Title

Prop 8: Dialysis Treatment Regulations

Props in a Minute: Prop 8 - Dialysis Clinics

                                          This proposition did not pass.                                          

                                          Encuentra la versión en español aqui

Sponsored by Sheppard Mullin, a full service, global law firm with 825 attorneys. The firm handles corporate and technology matters, high stakes litigation and complex financial transactions.

What?

Puts regulations on treatment at dialysis centers.

Why?

The Service Employees International Union-United Healthcare Workers hopes to pass legislation to change the standard of dialysis clinics.

Vote Yes

Vote No

Supports requiring dialysis clinics to issue refunds for revenue above 115 percent of the costs of direct patient care and healthcare improvements. Opposes requiring dialysis clinics to issue refunds for revenue above 115 percent of the costs of direct patient care and healthcare improvements.

This union-backed initiative contends that big corporations are making windfall profits providing dialysis, and more regulation will save millions of dollars for private insurers and taxpayer-backed government health insurance programs. But patient advocates worry that treatment will suffer instead.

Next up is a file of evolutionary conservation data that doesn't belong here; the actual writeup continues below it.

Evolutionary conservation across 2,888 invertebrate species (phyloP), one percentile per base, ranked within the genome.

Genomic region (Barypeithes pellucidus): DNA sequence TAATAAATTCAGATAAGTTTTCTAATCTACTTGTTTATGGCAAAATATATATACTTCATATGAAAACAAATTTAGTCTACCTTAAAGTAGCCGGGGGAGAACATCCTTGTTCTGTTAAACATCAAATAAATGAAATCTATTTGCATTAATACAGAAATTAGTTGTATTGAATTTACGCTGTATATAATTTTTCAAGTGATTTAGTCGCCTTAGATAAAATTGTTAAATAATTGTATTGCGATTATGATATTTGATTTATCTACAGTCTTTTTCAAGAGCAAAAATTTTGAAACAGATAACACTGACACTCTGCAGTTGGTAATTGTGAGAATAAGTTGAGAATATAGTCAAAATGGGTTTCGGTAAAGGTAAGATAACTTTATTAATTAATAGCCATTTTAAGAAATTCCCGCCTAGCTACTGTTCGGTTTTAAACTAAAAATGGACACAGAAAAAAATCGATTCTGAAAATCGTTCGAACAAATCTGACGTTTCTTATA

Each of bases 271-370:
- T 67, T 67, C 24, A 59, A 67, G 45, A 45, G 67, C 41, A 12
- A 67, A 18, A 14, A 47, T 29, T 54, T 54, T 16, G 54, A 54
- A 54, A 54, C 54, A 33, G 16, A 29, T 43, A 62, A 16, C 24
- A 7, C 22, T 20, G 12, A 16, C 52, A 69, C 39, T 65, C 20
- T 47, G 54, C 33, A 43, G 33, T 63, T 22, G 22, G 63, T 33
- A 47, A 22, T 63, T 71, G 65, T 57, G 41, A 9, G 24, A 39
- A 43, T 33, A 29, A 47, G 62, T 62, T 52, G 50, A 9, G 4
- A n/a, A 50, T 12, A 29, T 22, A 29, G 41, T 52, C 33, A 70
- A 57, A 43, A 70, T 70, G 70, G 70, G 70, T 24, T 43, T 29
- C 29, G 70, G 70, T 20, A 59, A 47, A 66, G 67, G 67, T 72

An industry-sponsored group, Patients and Caregivers to Protect Dialysis Patients, raised more than $17 million by the end of March to oppose Prop 8. It assembled a broad coalition of backers including associations representing doctors, hospitals, businesses, seniors, veterans and kidney patients, who fear more regulation will have dangerous unintended consequences.

Supporters say Prop 8 provides a financial incentive for dialysis centers to spend more on direct patient care. Opponents say Prop 8 defines patient care services too narrowly because it is actually part of a multistate, multiyear effort to unionize dialysis clinic workers and force clinics to accept contract demands. The Prop 8 campaign was initially funded almost solely with $6 million from the United Healthcare Workers West union.

Both sides agree that timely access to dialysis saves lives and that a shortage of treatment centers drives up costs. Opponents say Prop 8 will cause dialysis clinics to shut down, sending patients to more expensive and already crowded hospital emergency rooms. That migration could cost taxpayers hundreds of millions of dollars in higher costs for Medi-Cal and Medicare to treat dialysis patients. But Prop 8 supporters say dialysis patient care is already in crisis, with insurers overpaying and vulnerable patients relegated to unsanitary clinics with outdated equipment in run-down strip malls.

Click here for a printable version of all the propositions on the November ballot.

Data from Cal Access as of 10/30/18. 

 
 

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